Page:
Championing the cause of every eye-glazing baby bore is the Czech pianist Beata Hlavenková, who eschews the new parent’s predilection for showering friends with hard drives of digital footage of (and Facebook invites from) their cabbage-like newborn, instead channelling the deep wellspring of maternal feeling into twelve compositions for piano that are as elegant as flowing water and vivacious as eager children as they follow the mood of the season from the gradual thaw of ‘Ianouarios’ to the twinkling cascades of darkening ‘Dekemvrios’. The months are those of the first year of her second son, Theodor Eli (meaning ‘God’s gift’) during which period – if the ears serve as adequate indicators – time took on a deep, new significance for her.

The set maintains the maternal mood of Hlavenková’s previous recording, Joy for Joel (for her first son), albeit from a solo perspective, though it leaves us all longing for a larger family. She demonstrates throughout, remarkable poise between exuberance and introspection, technical virtuosity and stylistic simplicity, conservatory and spontaneity, the pieces showcasing her exquisite timing, delicacy and command of the keys in myriad styles from minimalism to Debussy-esque impressionism with touches of jazz among the many details revealed with each listen. Housed in a handsome calendar with images of extracted piano parts, the album’s context is complete and compelling, and nothing is overdone in deed or sentiment, making it safe to conclude that Hlavenková’s gift is our gift also.http://www.thesoundprojector.com/?s=beata+hlavenkova

Championing the cause of every eye-glazing baby bore is the Czech pianist Beata Hlavenková, who eschews the new parent’s predilection for showering friends with hard drives of digital footage of (and Facebook invites from) their cabbage-like newborn, instead channelling the deep wellspring of maternal feeling into twelve compositions for piano that are as elegant as flowing water and vivacious as eager children as they follow the mood of the season from the gradual thaw of ‘Ianouarios’ to the twinkling cascades of darkening ‘Dekemvrios’. The months are those of the first year of her second son, Theodor Eli (meaning ‘God’s gift’) during which period – if the ears serve as adequate indicators – time took on a deep, new significance for her.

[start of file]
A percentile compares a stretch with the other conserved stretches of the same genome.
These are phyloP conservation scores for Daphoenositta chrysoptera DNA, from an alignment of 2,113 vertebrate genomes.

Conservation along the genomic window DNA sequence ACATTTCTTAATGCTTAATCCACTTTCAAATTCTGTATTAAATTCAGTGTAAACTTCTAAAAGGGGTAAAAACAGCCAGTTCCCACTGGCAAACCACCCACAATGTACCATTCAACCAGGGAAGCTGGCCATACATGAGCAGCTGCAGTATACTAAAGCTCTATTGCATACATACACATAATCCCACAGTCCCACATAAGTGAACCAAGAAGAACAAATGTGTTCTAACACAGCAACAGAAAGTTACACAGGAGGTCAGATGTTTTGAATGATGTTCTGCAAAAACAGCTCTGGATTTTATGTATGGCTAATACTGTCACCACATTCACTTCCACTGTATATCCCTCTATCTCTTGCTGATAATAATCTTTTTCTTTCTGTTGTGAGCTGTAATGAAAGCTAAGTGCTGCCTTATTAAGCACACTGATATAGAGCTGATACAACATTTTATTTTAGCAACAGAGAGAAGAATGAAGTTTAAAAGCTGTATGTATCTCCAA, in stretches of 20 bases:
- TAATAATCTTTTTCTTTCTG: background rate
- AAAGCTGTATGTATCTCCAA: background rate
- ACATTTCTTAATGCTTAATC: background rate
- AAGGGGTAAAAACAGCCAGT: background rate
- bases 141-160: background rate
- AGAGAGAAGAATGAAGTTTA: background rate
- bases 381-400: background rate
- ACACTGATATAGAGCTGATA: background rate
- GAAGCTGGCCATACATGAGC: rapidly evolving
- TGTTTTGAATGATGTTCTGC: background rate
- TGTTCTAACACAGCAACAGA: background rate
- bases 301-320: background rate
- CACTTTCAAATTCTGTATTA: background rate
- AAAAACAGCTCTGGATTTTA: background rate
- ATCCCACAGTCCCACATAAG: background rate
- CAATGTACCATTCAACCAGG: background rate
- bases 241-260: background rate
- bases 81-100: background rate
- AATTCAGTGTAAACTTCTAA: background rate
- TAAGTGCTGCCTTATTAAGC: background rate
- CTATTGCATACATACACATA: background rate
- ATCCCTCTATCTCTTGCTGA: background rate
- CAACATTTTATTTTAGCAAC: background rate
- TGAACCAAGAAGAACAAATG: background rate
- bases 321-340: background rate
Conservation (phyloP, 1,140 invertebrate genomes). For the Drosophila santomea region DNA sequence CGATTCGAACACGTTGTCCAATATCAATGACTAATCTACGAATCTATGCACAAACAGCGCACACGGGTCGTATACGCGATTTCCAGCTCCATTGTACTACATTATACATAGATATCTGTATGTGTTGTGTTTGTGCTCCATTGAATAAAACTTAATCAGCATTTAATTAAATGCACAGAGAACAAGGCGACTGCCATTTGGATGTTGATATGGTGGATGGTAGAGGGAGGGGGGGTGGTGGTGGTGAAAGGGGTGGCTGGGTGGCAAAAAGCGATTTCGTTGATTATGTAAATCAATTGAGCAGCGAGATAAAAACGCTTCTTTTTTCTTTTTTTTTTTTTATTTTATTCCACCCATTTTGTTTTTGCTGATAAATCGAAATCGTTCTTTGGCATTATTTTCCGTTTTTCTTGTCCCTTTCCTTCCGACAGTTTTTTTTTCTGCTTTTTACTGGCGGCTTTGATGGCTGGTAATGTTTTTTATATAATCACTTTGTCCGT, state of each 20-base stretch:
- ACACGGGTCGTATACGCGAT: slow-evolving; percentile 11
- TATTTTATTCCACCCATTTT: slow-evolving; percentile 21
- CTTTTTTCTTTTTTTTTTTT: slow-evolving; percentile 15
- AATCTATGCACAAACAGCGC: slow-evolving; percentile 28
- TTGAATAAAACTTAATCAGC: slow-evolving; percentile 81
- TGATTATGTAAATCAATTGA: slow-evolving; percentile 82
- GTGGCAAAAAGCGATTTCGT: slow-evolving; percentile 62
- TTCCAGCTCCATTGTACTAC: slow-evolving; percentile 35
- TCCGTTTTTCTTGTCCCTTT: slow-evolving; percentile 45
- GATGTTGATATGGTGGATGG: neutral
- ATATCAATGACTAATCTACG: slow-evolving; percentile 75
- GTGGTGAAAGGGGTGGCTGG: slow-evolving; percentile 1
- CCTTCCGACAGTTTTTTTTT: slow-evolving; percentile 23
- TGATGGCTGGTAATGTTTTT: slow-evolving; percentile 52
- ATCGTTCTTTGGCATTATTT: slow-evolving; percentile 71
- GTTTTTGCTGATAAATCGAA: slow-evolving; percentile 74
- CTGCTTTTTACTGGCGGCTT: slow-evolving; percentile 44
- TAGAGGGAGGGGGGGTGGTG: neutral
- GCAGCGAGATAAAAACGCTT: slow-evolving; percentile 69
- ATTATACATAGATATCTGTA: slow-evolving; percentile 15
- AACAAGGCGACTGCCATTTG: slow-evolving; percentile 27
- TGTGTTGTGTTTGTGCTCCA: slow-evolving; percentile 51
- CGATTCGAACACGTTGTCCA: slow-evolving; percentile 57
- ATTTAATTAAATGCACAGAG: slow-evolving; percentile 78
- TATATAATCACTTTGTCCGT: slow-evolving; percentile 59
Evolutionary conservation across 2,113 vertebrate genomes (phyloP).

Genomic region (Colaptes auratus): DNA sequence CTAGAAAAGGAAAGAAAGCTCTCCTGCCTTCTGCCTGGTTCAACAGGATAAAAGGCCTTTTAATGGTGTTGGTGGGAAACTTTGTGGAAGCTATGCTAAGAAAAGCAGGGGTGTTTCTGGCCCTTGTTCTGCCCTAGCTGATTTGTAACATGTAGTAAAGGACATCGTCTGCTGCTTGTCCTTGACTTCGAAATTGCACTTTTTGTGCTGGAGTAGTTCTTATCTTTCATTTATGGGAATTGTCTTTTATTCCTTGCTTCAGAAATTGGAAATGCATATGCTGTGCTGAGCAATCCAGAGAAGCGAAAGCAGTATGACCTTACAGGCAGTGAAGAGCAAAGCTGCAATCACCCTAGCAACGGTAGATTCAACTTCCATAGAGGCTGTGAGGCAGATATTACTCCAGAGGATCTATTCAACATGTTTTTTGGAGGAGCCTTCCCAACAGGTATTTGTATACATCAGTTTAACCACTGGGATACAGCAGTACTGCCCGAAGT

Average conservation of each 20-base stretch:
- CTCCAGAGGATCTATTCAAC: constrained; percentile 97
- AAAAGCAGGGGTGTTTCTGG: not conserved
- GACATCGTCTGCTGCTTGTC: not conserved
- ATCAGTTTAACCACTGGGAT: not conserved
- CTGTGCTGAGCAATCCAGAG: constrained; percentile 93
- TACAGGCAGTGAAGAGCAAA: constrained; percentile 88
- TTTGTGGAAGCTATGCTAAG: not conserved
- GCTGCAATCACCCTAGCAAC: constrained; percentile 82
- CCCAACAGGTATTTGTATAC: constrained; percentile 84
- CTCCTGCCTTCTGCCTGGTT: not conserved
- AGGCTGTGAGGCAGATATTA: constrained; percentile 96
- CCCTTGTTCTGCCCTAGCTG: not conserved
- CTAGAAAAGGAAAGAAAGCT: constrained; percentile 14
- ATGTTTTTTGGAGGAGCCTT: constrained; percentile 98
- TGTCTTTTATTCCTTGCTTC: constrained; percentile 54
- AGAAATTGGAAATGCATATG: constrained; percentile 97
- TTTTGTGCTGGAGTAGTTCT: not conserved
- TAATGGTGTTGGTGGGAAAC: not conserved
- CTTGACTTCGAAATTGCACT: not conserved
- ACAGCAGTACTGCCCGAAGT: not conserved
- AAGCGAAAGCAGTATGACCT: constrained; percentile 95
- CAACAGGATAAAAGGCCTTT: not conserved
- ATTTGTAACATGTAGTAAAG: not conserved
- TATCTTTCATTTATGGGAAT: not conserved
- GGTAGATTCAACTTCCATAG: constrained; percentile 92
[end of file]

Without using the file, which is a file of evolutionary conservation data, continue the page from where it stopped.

The set maintains the maternal mood of Hlavenková’s previous recording, Joy for Joel (for her first son), albeit from a solo perspective, though it leaves us all longing for a larger family. She demonstrates throughout, remarkable poise between exuberance and introspection, technical virtuosity and stylistic simplicity, conservatory and spontaneity, the pieces showcasing her exquisite timing, delicacy and command of the keys in myriad styles from minimalism to Debussy-esque impressionism with touches of jazz among the many details revealed with each listen. Housed in a handsome calendar with images of extracted piano parts, the album’s context is complete and compelling, and nothing is overdone in deed or sentiment, making it safe to conclude that Hlavenková’s gift is our gift also.

 

Recenze Theodoros – The Sound Projector (GB)

 

Pasts and Presence